R. G. Bhandarkar
|Ramakrishna Gopal Bhandarkar|
|Born||6 July 1837|
|Died||24 August 1925|
|Known for||Oriental studies|
|Children||Devadatta Ramakrishna Bhandarkar (son)|
Bhandarkar was born in Malvan in Sindhudurg district of Maharashtra. After his early schooling in Ratnagiri, he studied at Elphinstone College in Bombay. Along with Mahadev Govind Ranade, Bhandarkar was among the first graduates in 1862 from Bombay University. He obtained his Master’s degree the following year, and was awarded a Ph.D. from University of Göttingen in 1885.
Bhandarkar taught at Elphinstone College and Deccan College during his distinguished teaching career. He was involved in research and writing throughout his life. He retired in 1894 as the Vice Chancellor of Bombay University. He participated in international conferences on Oriental Studies held in London (1874) and Vienna (1886), making invaluable contributions. Historian R. S. Sharma wrote of him: "He reconstructed the political history of the Deccan of the Satavahanas and the history of Vaishnavism and other sects. A great social reformer, through his researches he advocated widow marriages and castigated the evils of the caste system and child marriage."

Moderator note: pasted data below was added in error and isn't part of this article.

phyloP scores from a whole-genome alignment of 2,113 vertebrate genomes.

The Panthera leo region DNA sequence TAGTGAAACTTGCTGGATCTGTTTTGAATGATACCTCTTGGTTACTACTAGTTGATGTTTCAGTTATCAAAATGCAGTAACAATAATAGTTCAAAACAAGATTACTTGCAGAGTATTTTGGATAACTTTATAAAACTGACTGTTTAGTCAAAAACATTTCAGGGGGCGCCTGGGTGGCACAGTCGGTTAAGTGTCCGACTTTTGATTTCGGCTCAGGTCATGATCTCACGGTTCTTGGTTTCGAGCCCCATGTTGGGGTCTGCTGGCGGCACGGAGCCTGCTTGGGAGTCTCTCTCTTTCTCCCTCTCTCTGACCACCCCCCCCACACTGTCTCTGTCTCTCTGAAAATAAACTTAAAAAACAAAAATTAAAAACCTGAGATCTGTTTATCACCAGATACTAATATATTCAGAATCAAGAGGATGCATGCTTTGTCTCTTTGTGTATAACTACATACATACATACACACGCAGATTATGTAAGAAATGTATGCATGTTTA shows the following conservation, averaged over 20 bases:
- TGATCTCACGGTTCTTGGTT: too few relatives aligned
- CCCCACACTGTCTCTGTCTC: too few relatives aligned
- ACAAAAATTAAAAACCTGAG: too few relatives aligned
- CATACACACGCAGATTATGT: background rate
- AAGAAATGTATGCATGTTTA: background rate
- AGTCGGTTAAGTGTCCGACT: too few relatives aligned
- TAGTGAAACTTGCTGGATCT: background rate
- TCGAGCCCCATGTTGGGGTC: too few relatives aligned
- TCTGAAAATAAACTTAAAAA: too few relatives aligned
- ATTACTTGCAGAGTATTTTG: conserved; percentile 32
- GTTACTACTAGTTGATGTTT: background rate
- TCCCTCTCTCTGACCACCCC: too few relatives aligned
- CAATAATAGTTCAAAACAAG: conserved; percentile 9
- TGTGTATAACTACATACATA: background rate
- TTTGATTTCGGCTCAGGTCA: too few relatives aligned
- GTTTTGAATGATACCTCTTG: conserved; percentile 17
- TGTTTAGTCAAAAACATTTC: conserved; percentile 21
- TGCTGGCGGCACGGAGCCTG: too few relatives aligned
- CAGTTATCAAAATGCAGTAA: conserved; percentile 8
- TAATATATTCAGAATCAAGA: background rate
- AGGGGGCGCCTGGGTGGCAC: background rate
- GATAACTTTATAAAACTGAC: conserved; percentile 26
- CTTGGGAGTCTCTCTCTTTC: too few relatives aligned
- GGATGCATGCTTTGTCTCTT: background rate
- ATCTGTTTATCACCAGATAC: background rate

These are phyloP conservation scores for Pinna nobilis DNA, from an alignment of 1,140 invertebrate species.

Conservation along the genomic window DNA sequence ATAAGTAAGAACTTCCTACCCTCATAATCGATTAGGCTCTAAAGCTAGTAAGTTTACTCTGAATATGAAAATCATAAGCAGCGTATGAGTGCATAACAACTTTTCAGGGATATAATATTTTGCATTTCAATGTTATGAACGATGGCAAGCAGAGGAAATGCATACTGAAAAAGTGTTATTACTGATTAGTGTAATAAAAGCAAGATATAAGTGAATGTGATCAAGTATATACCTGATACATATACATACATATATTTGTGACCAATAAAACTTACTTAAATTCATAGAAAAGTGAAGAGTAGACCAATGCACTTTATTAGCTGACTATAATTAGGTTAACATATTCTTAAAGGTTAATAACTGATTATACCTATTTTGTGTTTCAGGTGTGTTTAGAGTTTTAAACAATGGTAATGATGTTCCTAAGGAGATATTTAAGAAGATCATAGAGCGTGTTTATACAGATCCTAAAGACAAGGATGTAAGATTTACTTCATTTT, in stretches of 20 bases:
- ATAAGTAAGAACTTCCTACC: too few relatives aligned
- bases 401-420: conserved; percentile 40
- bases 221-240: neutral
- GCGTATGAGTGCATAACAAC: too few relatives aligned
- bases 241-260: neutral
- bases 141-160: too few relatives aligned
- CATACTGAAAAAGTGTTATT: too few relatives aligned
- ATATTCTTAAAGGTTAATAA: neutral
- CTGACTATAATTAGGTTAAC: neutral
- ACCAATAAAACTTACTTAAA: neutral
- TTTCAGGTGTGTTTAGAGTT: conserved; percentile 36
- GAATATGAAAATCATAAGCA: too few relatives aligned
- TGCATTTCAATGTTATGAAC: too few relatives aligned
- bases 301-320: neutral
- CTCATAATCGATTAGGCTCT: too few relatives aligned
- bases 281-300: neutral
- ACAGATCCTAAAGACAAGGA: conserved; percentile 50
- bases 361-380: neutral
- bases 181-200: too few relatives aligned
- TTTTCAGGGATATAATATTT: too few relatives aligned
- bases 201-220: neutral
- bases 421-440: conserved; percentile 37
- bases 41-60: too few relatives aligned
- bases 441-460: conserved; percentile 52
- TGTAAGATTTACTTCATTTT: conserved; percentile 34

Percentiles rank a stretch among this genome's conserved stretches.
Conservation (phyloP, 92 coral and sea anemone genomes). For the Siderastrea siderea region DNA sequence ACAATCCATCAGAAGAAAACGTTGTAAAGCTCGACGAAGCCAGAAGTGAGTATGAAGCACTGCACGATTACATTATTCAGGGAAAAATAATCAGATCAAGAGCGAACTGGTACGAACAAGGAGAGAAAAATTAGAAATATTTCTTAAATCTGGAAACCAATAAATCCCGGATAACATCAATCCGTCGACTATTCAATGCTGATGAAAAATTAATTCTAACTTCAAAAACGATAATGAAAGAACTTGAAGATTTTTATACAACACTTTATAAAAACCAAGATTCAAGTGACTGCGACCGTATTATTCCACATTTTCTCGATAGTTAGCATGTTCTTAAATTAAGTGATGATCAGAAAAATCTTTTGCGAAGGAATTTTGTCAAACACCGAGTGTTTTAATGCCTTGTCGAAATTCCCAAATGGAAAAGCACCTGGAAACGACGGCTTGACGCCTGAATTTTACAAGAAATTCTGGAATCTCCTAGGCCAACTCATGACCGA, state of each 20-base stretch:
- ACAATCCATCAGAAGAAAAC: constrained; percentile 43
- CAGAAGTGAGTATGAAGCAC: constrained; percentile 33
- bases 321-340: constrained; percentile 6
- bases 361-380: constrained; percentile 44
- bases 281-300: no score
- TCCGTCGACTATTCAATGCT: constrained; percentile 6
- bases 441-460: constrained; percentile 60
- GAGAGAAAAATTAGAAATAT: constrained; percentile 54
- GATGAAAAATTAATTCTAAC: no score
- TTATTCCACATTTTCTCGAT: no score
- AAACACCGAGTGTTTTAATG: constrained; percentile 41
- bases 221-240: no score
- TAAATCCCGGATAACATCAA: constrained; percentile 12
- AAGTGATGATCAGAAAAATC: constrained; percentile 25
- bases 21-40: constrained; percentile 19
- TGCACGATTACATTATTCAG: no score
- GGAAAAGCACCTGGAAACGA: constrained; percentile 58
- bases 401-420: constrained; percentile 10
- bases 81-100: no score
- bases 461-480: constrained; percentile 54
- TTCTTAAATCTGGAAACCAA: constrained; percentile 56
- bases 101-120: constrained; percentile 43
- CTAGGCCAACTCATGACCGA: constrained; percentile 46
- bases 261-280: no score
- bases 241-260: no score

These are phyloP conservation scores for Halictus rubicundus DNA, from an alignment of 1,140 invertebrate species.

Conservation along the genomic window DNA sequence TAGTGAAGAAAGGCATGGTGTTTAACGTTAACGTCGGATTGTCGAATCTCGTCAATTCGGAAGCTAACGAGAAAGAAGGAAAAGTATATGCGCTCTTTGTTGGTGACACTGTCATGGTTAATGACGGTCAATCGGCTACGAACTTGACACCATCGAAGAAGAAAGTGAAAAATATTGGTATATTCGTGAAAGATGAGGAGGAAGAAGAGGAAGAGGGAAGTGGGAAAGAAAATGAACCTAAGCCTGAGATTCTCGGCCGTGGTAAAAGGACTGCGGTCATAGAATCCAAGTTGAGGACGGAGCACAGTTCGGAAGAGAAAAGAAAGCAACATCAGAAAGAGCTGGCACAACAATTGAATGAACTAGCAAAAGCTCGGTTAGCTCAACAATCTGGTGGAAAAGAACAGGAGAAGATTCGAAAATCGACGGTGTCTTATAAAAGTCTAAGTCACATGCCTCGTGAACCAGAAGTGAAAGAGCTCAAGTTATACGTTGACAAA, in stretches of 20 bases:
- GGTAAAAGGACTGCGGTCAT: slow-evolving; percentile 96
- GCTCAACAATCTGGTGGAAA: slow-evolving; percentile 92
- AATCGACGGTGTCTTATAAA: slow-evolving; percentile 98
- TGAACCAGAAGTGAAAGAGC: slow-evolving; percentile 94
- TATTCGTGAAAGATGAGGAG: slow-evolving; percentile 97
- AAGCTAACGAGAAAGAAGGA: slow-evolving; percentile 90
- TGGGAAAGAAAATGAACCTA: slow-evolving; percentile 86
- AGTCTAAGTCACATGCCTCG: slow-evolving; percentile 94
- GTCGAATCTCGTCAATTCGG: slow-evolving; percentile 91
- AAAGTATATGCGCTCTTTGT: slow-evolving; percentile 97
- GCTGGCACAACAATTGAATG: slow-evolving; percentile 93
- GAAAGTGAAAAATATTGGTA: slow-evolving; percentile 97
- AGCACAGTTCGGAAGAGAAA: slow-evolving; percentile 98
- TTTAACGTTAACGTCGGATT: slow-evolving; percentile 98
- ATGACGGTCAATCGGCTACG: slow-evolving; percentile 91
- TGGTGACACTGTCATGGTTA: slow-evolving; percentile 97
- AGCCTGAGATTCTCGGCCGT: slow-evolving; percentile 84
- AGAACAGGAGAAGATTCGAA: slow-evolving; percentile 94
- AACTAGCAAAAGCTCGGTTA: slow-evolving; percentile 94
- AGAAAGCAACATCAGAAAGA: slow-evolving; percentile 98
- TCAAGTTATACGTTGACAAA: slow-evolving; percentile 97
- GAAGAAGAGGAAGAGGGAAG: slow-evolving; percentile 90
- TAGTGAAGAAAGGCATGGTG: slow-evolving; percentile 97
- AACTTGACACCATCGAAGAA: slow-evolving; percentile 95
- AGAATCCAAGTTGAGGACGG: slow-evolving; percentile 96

As an educationist, he was elected to the Council of India in 1903 as a non-official member. Gopal Krishna Gokhale was another member to the Council. In 1911 Ramakrishna Gopal Bhandarkar was knighted C.I.E.
In 1853, while a student, Bhandarkar became a member of the Paramhansa Sabha, an association for furthering liberal ideas which was then secret to avoid the wrath of the powerful and orthodox elements of contemporary society. Visits from Keshub Chunder Sen during 1864 had inspired the members of the Sabha. In 1866, some of the members held a meeting at the home of Atmaram Pandurang and publicly pledged to certain reforms, including (1) denunciation of the caste system, (2) encouragement of widow remarriage, (3) encouragement of female education, and (4) abolition of child marriage.
The members concluded that religious reforms were required as a basis for social reforms. They held their first prayer meeting on 31 March 1867, which eventually led to the formation of the Prarthana Samaj. Another visit by Keshub Chunder Sen and visits of Protap Chunder Mozoomdar and Navina Chandra Rai, founder of Punjab Brahmo Samaj, boosted their efforts.
- Times of India
- Sharma, R.S. (2009). Rethinking India's Past. Oxford University Press. ISBN 978-0-19-569787-2.
- "India- Governor General Council". UK Parliament. Retrieved 5 April 2011.
- Tikekar, Aroon and Tikekara, Aruna (2006), The Cloister's Pale: A Biography of the University of Mumbai, page 27, Popular Prakashan, Mumbai, India
- http://www.bori.ac.in/ Bhandarkar Oriental Research Institute